By Kinnesha George-Harry
Chairman of the Joint Select Committee on the Constitution (Amendment) (Tobago Self-Government) Bill, 2018, Camille Robinson-Regis, could provide no explanation on Sunday on how no less that an eight per cent allocation from the national budget for Tobago, was arrived at for inclusion in the bill.
At the first public hearing at the Victor Bruce Financial Complex in Scarborough, Crown Point resident, Jason Arthur, asked about the eight percent allocation.
“I went back to when I first saw the judgement of the Dispute Resolution Commission, as it stated 4.03 percent (allocation) to an upper limit of 6.9 percent. I asked myself, what is this mathematics about (eight percent), this is basically suggesting a doubling of the amount. I want to ask, what is the reason for that?”
In response, Robinson-Regis said that the commission did make an effort to determine where the eight percent allocation came from but to date has been unable come up with an explanation.
Committee member, Dr Dhanayshar Mahabir, said this allocation was of concern to him too.
“The issues were raised with the representatives of the THA and there was an assurance that there will be evidence with respect to the infrastructural needs of Tobago, the current state of development, what are the projects that are in the pipeline and how much that is going to cost. This eight percent seems to be an estimate only, but I myself am looking for the evidence,” Mahabir said.
Also responding, committee member, Nigel De Freitas, said that the eight percent allocation also baffled him.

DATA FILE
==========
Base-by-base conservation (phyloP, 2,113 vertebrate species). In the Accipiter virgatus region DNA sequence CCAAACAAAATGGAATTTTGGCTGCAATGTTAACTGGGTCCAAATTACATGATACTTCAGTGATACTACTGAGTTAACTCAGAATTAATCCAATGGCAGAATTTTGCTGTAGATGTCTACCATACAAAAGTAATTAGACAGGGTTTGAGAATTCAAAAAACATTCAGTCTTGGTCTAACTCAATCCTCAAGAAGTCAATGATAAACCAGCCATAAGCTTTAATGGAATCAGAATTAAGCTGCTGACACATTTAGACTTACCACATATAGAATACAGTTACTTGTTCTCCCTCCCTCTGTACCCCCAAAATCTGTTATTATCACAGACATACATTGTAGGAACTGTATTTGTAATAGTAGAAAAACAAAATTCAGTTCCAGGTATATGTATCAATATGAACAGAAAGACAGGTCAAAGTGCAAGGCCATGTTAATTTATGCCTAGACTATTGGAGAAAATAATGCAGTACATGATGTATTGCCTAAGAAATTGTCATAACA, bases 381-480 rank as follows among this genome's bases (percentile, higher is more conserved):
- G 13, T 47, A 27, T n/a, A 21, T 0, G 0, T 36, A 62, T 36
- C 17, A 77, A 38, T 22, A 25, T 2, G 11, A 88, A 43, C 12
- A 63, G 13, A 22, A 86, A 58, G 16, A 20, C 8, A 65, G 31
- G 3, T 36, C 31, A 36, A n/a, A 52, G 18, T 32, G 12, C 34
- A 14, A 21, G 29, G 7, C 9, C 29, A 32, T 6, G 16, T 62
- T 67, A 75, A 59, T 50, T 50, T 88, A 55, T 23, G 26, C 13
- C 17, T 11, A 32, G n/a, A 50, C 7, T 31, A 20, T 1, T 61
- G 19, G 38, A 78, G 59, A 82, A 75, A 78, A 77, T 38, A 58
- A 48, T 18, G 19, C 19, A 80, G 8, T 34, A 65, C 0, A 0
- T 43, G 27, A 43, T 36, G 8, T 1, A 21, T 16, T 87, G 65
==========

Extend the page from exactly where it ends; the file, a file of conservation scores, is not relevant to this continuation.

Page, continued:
“When I heard of the eight percent for the first time, why it would have gone up and why they landed on eight percent… I am sure that formula would come out but I think the justification for going up especially would have been due to the fact that we have a DRC (Dispute Resolution Committee) formula put forward before, which speaks to the 4.03 per cent,” he said.
De Freitas over the the last 20 years, the allocation has always been to the lower limit of 4.03 per cent, and suggested that the eight percent might have come about because of the difference in sums requested by the THA in its annual June budget and the eventual allocation from the national budget.
Another committee member, Shamfa Cudjoe, MP for Tobago West, suggested that the percentage and funding for Tobago was important and that the eight percent in the Tobago Bill was not simply a doubling of DRC’s lower limit.
She suggested that a THA explanation would have included a five per cent population growth, and that the DRC’s 6.9 percent would have also looked at the disparity in development and the new responsibility proposed in the new schedule.
However, economist Dr Vanus James, commenting as a Tobago resident, and as a member of the DRC, said the 4.03 percent reflected proportional allocations of the national funds to the citizens and equal treatment for every citizen.
“That is where the 4.03 per cent came from, as Tobago’s population at that time was 4.03 per cent. If we are going to maintain that principle, the base should move upward,” he said.
James said that the DRC’s 6.9 percent suggestion came from some work he was engaged in at that time to estimate the development needs of the island.
“We framed a previous budget under Chief Secretary Hochoy Charles and came up with the estimates that we needed somewhere in the region of about $2 billion to get started, now that is where that came from. If you take the gap between the 4.03 percent and the 6.9 percent and you move the base up to five percent, then the upper end will move to about eight percent,” he said.